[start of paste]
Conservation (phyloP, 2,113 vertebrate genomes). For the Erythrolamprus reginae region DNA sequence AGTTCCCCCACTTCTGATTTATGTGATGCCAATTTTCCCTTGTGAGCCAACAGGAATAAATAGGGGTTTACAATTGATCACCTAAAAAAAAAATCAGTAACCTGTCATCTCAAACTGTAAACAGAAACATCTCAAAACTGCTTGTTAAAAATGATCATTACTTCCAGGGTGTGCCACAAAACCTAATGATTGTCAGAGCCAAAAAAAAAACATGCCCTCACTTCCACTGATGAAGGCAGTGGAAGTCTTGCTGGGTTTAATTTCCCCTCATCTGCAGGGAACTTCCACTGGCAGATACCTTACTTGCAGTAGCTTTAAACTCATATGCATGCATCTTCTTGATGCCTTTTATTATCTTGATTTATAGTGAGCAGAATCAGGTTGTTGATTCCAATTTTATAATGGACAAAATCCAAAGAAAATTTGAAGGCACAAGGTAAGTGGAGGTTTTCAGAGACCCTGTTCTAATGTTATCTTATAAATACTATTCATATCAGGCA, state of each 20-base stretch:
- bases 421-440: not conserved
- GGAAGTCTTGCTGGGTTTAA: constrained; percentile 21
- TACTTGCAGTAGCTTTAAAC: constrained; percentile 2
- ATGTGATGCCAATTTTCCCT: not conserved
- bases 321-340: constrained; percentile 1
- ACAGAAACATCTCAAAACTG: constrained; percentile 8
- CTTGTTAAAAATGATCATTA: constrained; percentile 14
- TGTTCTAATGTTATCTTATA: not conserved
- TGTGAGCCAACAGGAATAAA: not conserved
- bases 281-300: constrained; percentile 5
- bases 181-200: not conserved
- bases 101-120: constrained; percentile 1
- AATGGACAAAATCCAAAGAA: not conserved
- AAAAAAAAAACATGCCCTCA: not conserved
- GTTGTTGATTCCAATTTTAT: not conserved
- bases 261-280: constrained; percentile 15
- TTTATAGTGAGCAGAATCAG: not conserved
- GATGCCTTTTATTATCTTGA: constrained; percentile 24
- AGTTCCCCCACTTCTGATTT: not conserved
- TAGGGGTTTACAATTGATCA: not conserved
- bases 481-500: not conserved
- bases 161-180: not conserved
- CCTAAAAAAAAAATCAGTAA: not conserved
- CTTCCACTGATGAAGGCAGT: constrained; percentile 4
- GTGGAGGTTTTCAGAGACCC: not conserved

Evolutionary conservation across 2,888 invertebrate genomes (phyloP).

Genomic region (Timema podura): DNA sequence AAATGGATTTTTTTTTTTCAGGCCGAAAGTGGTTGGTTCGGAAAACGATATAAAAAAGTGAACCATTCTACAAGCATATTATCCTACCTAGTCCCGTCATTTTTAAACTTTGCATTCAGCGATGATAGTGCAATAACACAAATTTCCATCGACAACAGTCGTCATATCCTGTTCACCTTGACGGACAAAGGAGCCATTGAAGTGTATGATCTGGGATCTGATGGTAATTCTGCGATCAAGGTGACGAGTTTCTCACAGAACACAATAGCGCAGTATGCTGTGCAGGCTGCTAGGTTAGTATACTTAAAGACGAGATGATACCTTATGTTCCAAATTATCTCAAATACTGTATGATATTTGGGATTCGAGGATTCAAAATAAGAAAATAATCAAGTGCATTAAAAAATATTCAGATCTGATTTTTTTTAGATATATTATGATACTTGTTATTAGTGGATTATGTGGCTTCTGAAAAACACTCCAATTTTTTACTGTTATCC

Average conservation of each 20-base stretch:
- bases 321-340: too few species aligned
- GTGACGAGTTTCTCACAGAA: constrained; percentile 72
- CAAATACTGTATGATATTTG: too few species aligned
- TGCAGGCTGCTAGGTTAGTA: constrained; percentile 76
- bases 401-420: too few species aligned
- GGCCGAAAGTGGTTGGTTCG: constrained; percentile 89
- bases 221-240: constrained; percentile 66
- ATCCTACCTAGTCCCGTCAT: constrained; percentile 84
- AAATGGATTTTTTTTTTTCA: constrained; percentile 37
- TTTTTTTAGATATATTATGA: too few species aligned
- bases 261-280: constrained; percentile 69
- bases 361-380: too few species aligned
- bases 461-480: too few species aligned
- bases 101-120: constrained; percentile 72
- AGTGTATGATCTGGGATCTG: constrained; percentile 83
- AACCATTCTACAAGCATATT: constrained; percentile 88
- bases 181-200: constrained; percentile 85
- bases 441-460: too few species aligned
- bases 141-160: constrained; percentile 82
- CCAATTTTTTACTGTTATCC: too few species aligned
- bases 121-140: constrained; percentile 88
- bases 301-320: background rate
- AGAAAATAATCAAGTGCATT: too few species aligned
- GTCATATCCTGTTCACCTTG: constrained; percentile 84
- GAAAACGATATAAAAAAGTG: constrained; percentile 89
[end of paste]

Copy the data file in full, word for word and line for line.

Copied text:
Conservation (phyloP, 2,113 vertebrate genomes). For the Erythrolamprus reginae region DNA sequence AGTTCCCCCACTTCTGATTTATGTGATGCCAATTTTCCCTTGTGAGCCAACAGGAATAAATAGGGGTTTACAATTGATCACCTAAAAAAAAAATCAGTAACCTGTCATCTCAAACTGTAAACAGAAACATCTCAAAACTGCTTGTTAAAAATGATCATTACTTCCAGGGTGTGCCACAAAACCTAATGATTGTCAGAGCCAAAAAAAAAACATGCCCTCACTTCCACTGATGAAGGCAGTGGAAGTCTTGCTGGGTTTAATTTCCCCTCATCTGCAGGGAACTTCCACTGGCAGATACCTTACTTGCAGTAGCTTTAAACTCATATGCATGCATCTTCTTGATGCCTTTTATTATCTTGATTTATAGTGAGCAGAATCAGGTTGTTGATTCCAATTTTATAATGGACAAAATCCAAAGAAAATTTGAAGGCACAAGGTAAGTGGAGGTTTTCAGAGACCCTGTTCTAATGTTATCTTATAAATACTATTCATATCAGGCA, state of each 20-base stretch:
- bases 421-440: not conserved
- GGAAGTCTTGCTGGGTTTAA: constrained; percentile 21
- TACTTGCAGTAGCTTTAAAC: constrained; percentile 2
- ATGTGATGCCAATTTTCCCT: not conserved
- bases 321-340: constrained; percentile 1
- ACAGAAACATCTCAAAACTG: constrained; percentile 8
- CTTGTTAAAAATGATCATTA: constrained; percentile 14
- TGTTCTAATGTTATCTTATA: not conserved
- TGTGAGCCAACAGGAATAAA: not conserved
- bases 281-300: constrained; percentile 5
- bases 181-200: not conserved
- bases 101-120: constrained; percentile 1
- AATGGACAAAATCCAAAGAA: not conserved
- AAAAAAAAAACATGCCCTCA: not conserved
- GTTGTTGATTCCAATTTTAT: not conserved
- bases 261-280: constrained; percentile 15
- TTTATAGTGAGCAGAATCAG: not conserved
- GATGCCTTTTATTATCTTGA: constrained; percentile 24
- AGTTCCCCCACTTCTGATTT: not conserved
- TAGGGGTTTACAATTGATCA: not conserved
- bases 481-500: not conserved
- bases 161-180: not conserved
- CCTAAAAAAAAAATCAGTAA: not conserved
- CTTCCACTGATGAAGGCAGT: constrained; percentile 4
- GTGGAGGTTTTCAGAGACCC: not conserved

Evolutionary conservation across 2,888 invertebrate genomes (phyloP).

Genomic region (Timema podura): DNA sequence AAATGGATTTTTTTTTTTCAGGCCGAAAGTGGTTGGTTCGGAAAACGATATAAAAAAGTGAACCATTCTACAAGCATATTATCCTACCTAGTCCCGTCATTTTTAAACTTTGCATTCAGCGATGATAGTGCAATAACACAAATTTCCATCGACAACAGTCGTCATATCCTGTTCACCTTGACGGACAAAGGAGCCATTGAAGTGTATGATCTGGGATCTGATGGTAATTCTGCGATCAAGGTGACGAGTTTCTCACAGAACACAATAGCGCAGTATGCTGTGCAGGCTGCTAGGTTAGTATACTTAAAGACGAGATGATACCTTATGTTCCAAATTATCTCAAATACTGTATGATATTTGGGATTCGAGGATTCAAAATAAGAAAATAATCAAGTGCATTAAAAAATATTCAGATCTGATTTTTTTTAGATATATTATGATACTTGTTATTAGTGGATTATGTGGCTTCTGAAAAACACTCCAATTTTTTACTGTTATCC

Average conservation of each 20-base stretch:
- bases 321-340: too few species aligned
- GTGACGAGTTTCTCACAGAA: constrained; percentile 72
- CAAATACTGTATGATATTTG: too few species aligned
- TGCAGGCTGCTAGGTTAGTA: constrained; percentile 76
- bases 401-420: too few species aligned
- GGCCGAAAGTGGTTGGTTCG: constrained; percentile 89
- bases 221-240: constrained; percentile 66
- ATCCTACCTAGTCCCGTCAT: constrained; percentile 84
- AAATGGATTTTTTTTTTTCA: constrained; percentile 37
- TTTTTTTAGATATATTATGA: too few species aligned
- bases 261-280: constrained; percentile 69
- bases 361-380: too few species aligned
- bases 461-480: too few species aligned
- bases 101-120: constrained; percentile 72
- AGTGTATGATCTGGGATCTG: constrained; percentile 83
- AACCATTCTACAAGCATATT: constrained; percentile 88
- bases 181-200: constrained; percentile 85
- bases 441-460: too few species aligned
- bases 141-160: constrained; percentile 82
- CCAATTTTTTACTGTTATCC: too few species aligned
- bases 121-140: constrained; percentile 88
- bases 301-320: background rate
- AGAAAATAATCAAGTGCATT: too few species aligned
- GTCATATCCTGTTCACCTTG: constrained; percentile 84
- GAAAACGATATAAAAAAGTG: constrained; percentile 89